Defence in Depth
Defence in depth is a nuclear safety concept that aims to prevent and mitigate accidents through overlapping layers of protection, and it is applied to all operating nuclear facilities in Canada. With this layered approach, no matter how robust and complex any one layer of safety is, there are always subsequent layers of redundant protection in place.
Five layers of defence
Nuclear facilities in Canada operate with 5 independent and redundant layers of defence in depth.
Level 1 – Prevention of abnormal operation and failures
The first layer of defence encompasses items within the facility itself: design, construction, operation, and maintenance. This layer works to prevent incidents and equipment failures from occurring in the first place. It includes areas such as operating processes, material selection, comprehensive training and manuals, and protection against internal and external hazards.
Level 2 – Control of abnormal operation and detection of failures
The second layer of defence deals with detecting incidents and failures. Returning the plant to a state of normal operation as soon as possible can prevent events from escalating to an accident. Items such as diagnostic tools and equipment, along with regular quality and compliance control and inspections, are critical at this level.
Level 3 – Control of accidents within the design basis
The third layer aims to control and minimize the consequences of unlikely accidents by:
- triggering inherent safety features
- incorporating fail-safe design
- having additional equipment
- mitigating procedures to minimize damaged fuel and keep the reactor core intact
Operations at this level are meant to maintain barriers and containment through sophisticated safety systems at the facility level to ensure that any radiation releases are avoided.
Level 4 – Control of severe plant conditions
With the defence-in-depth approach, measures taken at the first 3 levels ensure the structural integrity of the core and limit severity of accidents. The fourth layer moves from prevention to mitigation: it delivers accident management processes and systems that aim to reduce consequences of severe core damage and to lower the risk of a radiological release that would require protective actions.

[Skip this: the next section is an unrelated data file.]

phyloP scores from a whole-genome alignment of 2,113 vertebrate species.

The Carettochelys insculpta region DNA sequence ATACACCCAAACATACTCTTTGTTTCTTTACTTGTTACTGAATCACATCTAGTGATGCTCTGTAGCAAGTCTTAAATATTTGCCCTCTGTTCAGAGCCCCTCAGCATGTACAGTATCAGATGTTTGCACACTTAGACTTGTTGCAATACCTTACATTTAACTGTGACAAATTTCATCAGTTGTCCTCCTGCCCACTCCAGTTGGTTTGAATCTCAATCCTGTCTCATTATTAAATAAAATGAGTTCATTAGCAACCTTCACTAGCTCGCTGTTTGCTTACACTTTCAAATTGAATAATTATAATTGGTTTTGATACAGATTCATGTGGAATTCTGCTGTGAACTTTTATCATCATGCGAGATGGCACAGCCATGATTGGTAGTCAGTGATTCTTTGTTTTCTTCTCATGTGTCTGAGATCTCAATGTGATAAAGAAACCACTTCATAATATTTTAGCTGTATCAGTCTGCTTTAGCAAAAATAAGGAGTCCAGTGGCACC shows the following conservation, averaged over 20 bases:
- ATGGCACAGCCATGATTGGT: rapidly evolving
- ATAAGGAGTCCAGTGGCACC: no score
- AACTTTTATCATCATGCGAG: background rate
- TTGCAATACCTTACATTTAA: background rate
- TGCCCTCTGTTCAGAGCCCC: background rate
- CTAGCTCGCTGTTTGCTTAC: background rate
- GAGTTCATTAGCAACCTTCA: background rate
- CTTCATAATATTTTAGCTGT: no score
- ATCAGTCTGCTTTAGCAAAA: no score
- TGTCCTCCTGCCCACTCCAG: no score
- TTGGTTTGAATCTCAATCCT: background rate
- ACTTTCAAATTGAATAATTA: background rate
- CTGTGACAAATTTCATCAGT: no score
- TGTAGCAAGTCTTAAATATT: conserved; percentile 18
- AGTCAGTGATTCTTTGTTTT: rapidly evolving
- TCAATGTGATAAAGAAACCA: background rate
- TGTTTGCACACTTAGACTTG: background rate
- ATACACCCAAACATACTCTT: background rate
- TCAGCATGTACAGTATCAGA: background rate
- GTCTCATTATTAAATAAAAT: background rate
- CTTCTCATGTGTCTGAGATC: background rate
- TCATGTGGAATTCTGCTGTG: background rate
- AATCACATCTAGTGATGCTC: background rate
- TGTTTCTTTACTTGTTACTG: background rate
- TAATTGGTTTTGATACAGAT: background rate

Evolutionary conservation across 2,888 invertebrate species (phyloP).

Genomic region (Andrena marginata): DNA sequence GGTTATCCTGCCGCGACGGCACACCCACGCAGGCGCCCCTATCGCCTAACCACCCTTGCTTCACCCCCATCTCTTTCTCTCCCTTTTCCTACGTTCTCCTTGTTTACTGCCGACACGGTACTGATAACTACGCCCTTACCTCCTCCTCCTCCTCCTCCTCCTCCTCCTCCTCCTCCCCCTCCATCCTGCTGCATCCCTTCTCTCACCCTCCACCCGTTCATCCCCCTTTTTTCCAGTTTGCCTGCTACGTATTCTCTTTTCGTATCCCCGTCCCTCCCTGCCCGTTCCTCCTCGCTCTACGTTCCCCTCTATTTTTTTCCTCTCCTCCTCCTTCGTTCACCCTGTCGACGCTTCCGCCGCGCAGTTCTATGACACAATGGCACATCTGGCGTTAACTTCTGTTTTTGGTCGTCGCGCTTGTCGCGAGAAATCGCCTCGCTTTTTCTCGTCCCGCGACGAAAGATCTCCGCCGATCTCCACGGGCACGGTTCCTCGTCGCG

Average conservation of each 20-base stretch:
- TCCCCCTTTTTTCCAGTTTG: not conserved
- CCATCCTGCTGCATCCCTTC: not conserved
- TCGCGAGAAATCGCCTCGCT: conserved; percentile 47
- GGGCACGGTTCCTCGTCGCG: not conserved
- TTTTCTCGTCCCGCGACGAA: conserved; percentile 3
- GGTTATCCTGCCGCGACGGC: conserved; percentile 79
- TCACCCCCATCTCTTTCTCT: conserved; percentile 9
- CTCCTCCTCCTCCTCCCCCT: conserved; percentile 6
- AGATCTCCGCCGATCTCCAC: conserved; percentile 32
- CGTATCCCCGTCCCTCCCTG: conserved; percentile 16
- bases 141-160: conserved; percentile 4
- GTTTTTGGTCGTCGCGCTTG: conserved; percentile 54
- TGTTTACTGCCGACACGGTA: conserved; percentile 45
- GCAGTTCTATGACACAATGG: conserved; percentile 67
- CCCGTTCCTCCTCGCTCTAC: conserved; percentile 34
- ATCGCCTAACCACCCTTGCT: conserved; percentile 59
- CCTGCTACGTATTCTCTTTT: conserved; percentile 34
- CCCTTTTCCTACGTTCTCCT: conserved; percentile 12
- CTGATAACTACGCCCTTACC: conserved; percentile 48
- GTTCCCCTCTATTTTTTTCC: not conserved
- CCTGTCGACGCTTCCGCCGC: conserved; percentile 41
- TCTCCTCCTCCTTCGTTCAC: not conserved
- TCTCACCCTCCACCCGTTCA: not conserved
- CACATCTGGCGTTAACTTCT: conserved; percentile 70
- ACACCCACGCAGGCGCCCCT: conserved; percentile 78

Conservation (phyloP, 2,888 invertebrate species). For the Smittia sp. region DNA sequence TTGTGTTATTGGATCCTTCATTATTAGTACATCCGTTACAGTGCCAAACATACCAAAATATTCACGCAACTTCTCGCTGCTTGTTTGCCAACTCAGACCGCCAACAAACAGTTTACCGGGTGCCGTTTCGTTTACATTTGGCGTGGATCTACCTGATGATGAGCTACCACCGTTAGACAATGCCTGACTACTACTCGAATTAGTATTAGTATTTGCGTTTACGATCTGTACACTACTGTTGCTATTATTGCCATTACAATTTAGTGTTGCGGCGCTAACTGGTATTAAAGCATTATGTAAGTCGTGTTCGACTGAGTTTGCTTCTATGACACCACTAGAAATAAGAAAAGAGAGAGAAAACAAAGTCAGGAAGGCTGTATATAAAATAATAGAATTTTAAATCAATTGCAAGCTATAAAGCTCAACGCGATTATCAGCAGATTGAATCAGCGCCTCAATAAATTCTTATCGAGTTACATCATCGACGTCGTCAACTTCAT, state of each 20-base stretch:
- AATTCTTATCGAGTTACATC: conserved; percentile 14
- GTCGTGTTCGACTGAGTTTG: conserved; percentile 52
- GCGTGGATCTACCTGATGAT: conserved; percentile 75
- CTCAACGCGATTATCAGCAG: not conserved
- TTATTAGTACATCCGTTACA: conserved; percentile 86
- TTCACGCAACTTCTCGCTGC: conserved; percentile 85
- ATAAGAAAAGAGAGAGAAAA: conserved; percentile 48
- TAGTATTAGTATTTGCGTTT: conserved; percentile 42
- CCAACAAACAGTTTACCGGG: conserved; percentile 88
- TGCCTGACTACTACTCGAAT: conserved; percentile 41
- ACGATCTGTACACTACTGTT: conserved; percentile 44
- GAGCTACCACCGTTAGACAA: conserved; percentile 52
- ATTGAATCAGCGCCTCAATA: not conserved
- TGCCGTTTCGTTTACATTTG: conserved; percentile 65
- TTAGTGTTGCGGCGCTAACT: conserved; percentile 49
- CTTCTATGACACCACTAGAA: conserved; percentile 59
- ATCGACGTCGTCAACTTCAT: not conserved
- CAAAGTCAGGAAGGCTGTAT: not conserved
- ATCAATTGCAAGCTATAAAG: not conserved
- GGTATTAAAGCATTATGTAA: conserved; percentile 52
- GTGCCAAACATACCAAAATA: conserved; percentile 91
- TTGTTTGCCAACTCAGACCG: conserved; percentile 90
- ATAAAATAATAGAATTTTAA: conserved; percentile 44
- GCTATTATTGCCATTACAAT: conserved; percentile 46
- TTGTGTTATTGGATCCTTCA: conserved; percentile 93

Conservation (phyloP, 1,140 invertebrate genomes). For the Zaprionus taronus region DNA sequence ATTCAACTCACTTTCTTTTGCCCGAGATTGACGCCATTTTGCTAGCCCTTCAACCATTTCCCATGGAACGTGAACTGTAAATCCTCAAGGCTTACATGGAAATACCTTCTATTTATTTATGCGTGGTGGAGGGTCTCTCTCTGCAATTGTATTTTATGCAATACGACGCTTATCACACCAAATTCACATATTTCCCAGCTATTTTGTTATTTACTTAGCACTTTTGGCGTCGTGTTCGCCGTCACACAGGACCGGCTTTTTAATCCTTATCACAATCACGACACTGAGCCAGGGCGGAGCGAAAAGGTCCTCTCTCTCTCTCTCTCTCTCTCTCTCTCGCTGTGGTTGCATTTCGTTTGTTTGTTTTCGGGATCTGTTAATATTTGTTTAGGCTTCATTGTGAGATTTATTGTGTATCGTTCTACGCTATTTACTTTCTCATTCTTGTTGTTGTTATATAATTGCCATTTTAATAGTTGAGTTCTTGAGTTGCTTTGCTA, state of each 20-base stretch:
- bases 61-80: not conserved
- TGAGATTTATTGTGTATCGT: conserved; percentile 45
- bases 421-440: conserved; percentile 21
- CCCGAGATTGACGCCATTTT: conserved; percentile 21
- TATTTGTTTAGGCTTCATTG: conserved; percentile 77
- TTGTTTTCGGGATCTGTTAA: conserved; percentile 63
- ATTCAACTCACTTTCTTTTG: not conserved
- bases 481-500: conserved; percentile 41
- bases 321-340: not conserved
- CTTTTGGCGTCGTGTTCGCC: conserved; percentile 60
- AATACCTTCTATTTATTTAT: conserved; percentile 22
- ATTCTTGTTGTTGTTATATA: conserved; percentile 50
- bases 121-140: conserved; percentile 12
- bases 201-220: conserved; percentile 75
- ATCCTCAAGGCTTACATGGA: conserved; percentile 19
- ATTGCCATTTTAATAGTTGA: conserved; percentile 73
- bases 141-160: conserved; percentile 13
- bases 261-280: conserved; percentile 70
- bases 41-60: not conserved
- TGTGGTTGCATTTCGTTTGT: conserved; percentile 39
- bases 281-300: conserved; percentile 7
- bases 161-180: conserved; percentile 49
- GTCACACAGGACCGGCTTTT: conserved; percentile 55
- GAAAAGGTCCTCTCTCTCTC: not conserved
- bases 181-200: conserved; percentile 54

Level 5 – Mitigation of radiological consequences
The fifth layer aims to mitigate consequences of a radiological release, in the highly unlikely event of a severe accident not controlled through the preceding layers. Here, the focus is on comprehensive offsite emergency planning and response to address protective actions, interventions and coordination to protect the public and the environment. As with all onsite safety features of operating nuclear facilities in Canada, offsite emergency preparedness must also be exercised regularly. Stringent measures, controls and regulatory oversight are in place to ensure that there is a very low probability of approaching level 5.
Evaluating defence in depth
The overlapping safety measures of defence in depth must be periodically exercised, evaluated, and improved upon. The CNSC has inspectors onsite at every nuclear power plant operating in Canada with the sole purpose of verifying that plant operators demonstrate compliance with safety standards, including those outlined here. The inspectors monitor 14 safety and control areas pertaining to the people, the plant and the processes in operation.
Supporting regulatory information
- REGDOC-2.5.2, Design of Reactor Facilities: Nuclear Power Plants
- REGDOC-2.3.2, Accident Management
- REGDOC-2.4.1, Deterministic Safety Analysis
- REGDOC-2.4.2, Probabilistic Safety Assessment (PSA) for Reactor Facilities
- Safety at Pickering Nuclear - Defence in Depth - YouTube (Ontario Power Generation)
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